Review: Yes, No, Maybe So

Yes, No, Maybe So by Becky Albertalli and Aisha Saeed

Category: Young Adult
Reviewer: A.R. Vishny

This book, about two teens falling in love while working together on a local election, is a sweet, joyful read. It follows Jamie Goldberg and Maya Rehman, two soon-to-be high school seniors paired together to canvass for the Democratic candidate running in their district. Jamie, who is Jewish, is trying to shore up his public-speaking skills for his sister’s Bat Mitzvah. Maya, who is South-Asian and Muslim, is looking for a distraction from a Ramadan filled with unwelcomed changes and disappointments. An antisemitic meme making rounds in the community and a proposed law banning Hijabs force both teens to consider the best way forward to fight bigotry in their backyard.

The book alternates between Maya and Jamie's points of view, with the first person narration consistently strong through out. This book’s greatest strength, however, is its cast of characters. Jamie and Maya are well-drawn, with all the awkwardness, passionate enthusiasm, and occasional selfishness of teenagers. Their banter was quick, funny, and natural. Their relationships with their families felt realistic and avoided veering into tired clichés. Notable secondary characters include Jamie’s Instagram-savvy Grandma, the well-meaning-but-ruthless campaign manager Gabe, and Sophie, Jamie’s firecracker sister.

The book’s ultimate message is one of hope and humor, and it maintains that voice even as it navigates a lot of political, social, and cultural drama. The friendship and romance between Jamie and Maya is written thoughtfully, with an eye to the way their cultural backgrounds both strengthen their friendship and present complications to their romance.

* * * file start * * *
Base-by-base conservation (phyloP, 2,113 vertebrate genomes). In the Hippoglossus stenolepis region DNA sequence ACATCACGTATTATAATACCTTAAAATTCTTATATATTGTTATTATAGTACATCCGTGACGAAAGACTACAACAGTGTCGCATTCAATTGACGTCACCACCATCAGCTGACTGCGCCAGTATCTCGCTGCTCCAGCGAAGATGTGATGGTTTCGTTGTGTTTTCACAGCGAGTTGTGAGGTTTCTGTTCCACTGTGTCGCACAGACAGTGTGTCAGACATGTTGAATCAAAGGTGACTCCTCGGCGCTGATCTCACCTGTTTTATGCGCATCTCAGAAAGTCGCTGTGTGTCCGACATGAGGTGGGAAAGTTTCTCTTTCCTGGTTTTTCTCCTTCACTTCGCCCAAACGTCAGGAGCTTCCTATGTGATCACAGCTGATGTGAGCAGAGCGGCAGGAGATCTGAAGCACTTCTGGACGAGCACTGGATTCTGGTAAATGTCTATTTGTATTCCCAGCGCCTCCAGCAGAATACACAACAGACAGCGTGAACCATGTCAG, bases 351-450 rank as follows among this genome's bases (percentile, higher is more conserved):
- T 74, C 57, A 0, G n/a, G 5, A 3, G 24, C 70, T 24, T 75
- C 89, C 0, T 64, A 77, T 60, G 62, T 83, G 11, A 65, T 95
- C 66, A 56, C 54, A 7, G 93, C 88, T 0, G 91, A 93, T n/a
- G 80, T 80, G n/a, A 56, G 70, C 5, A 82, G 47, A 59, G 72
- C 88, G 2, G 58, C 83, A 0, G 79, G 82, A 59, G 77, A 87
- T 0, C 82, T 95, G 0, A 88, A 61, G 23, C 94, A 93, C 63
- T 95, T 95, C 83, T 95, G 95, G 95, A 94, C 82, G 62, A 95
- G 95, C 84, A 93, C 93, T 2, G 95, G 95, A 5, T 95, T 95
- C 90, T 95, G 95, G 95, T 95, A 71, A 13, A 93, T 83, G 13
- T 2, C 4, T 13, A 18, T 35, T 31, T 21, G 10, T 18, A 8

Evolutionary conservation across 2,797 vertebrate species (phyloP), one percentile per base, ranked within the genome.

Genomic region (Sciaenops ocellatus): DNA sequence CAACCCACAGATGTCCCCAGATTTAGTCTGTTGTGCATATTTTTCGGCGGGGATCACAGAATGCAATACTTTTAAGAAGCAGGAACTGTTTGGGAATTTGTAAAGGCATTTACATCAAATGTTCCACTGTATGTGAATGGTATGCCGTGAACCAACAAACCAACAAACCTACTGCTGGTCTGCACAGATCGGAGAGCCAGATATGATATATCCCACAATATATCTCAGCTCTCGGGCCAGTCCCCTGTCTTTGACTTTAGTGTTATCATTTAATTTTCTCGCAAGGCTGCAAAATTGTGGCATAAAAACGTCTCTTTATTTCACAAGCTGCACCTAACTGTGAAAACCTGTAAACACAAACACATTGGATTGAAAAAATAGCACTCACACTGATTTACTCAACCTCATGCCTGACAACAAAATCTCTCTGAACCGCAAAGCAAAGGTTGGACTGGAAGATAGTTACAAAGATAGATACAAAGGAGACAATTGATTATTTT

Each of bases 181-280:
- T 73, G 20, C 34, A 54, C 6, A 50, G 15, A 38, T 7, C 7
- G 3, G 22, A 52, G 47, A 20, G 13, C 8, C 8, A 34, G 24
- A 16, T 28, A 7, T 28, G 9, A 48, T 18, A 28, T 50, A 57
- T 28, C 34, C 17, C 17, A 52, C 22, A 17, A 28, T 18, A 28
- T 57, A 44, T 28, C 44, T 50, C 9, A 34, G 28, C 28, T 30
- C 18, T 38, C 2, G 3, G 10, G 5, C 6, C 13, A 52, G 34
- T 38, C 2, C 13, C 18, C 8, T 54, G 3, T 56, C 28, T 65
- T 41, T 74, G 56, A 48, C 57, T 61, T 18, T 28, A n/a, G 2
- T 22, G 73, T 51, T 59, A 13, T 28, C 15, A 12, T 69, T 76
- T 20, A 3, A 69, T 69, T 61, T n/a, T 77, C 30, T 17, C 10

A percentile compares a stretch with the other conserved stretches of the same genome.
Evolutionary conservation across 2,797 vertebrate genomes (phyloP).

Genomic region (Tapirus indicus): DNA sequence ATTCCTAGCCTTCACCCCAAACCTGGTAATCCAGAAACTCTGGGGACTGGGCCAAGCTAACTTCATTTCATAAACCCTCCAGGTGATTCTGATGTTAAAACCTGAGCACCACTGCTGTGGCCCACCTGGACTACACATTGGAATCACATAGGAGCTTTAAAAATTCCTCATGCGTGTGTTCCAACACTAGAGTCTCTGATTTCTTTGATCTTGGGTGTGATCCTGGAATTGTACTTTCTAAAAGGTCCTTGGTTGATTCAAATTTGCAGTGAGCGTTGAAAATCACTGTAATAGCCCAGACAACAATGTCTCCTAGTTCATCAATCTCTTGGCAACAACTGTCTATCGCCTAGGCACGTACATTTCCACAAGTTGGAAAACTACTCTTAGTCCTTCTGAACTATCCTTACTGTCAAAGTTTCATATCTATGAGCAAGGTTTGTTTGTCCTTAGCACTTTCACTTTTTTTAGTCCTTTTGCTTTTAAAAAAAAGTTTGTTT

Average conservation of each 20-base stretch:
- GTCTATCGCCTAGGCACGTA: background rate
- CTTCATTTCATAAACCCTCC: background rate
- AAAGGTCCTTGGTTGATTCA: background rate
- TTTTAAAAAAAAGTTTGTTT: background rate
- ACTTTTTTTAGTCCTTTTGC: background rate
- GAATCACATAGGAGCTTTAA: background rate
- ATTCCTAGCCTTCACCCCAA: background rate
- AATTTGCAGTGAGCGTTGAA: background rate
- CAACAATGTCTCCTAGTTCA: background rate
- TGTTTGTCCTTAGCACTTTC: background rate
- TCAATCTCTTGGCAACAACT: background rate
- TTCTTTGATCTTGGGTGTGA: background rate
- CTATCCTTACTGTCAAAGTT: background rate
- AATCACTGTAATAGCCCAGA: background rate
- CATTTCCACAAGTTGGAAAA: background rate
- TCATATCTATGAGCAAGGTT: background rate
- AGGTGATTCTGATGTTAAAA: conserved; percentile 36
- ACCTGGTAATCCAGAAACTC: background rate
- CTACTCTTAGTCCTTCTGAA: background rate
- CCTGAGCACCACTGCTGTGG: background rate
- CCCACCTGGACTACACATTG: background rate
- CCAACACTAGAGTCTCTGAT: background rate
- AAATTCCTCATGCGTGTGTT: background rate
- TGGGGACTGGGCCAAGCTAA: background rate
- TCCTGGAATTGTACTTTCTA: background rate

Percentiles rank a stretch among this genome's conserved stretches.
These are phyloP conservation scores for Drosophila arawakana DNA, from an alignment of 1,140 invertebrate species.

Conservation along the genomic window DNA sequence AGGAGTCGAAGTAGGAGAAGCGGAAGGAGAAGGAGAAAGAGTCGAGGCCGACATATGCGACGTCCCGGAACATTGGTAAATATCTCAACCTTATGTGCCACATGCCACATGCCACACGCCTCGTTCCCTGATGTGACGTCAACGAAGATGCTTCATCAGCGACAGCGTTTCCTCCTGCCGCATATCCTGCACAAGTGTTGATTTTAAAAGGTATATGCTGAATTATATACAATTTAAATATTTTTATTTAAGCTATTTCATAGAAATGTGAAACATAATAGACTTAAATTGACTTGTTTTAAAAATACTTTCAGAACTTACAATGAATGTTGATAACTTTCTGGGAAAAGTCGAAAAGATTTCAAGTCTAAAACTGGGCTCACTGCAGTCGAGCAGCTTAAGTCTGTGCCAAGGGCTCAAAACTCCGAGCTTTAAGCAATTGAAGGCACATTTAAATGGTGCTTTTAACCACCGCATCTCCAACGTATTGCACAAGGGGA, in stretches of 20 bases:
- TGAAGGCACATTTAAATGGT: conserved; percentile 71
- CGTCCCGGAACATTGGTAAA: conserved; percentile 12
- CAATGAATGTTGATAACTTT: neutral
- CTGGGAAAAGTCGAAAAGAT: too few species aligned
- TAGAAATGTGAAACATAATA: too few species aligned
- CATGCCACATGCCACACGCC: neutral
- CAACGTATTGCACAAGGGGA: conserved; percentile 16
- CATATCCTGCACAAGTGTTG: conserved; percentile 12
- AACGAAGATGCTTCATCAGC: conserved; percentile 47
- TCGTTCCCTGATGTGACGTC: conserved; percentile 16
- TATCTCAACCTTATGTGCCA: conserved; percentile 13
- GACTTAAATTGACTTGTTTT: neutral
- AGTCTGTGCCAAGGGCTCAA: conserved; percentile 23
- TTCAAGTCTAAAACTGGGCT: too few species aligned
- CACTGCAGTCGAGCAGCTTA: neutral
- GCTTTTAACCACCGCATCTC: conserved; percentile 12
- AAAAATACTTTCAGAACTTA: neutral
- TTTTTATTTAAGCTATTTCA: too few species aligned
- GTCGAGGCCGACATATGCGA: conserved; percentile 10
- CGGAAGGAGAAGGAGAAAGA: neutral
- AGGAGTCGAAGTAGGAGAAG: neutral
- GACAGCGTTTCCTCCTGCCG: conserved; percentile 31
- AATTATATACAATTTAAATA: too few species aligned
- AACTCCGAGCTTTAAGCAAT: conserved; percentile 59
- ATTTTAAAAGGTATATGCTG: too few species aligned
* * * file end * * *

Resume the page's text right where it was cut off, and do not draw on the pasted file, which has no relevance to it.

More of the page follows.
I could see this potentially being a Sydney Taylor Honor Book. The book is timely and grapples with what it means to be a young Jewish person in the current political climate. While the book swings more commercial than literary in style, it is still an engrossing and effective depiction of two teens trying to make a difference.

The overall approach to Jewish identity in the book is positive. The details surrounding Bat Mitzvah preparation and the discourse around an antisemitic meme feel authentic, and the authors’ note discusses how both Albertalli and Saeed canvassed together for a special election in Georgia following the 2016 election, amidst a rising climate of antisemitism and Islamophobia. This, however, may not be sufficient “scholarship and research” for the purposes of the award.

The award also pays special consideration to books that showcase the “broad diversity” of Jewish experience, and that’s not particularly present here. Jamie describes himself as a “white Jew.” His Grandma’s frequent use of “Bubalah” and the absence of any cues suggesting otherwise point to his family being Ashkenazic. He’s American, able-bodied and straight. The voice and depiction of these experiences feel authentic, but in the landscape of Jewish contemporary YA it’s familiar ground.

Ultimately, Yes, No, Maybe So is a fun and upbeat read. Whether or not it wins the award, it is a worthy addition to any bookshelf.

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Reviewer A.R. Vishny is a writer, attorney, and occasional television extra based in NYC. Her work has appeared in Alma. Though books will always be her first love, she also has a thing for cake and period dramas, and can be found talking about all that and more at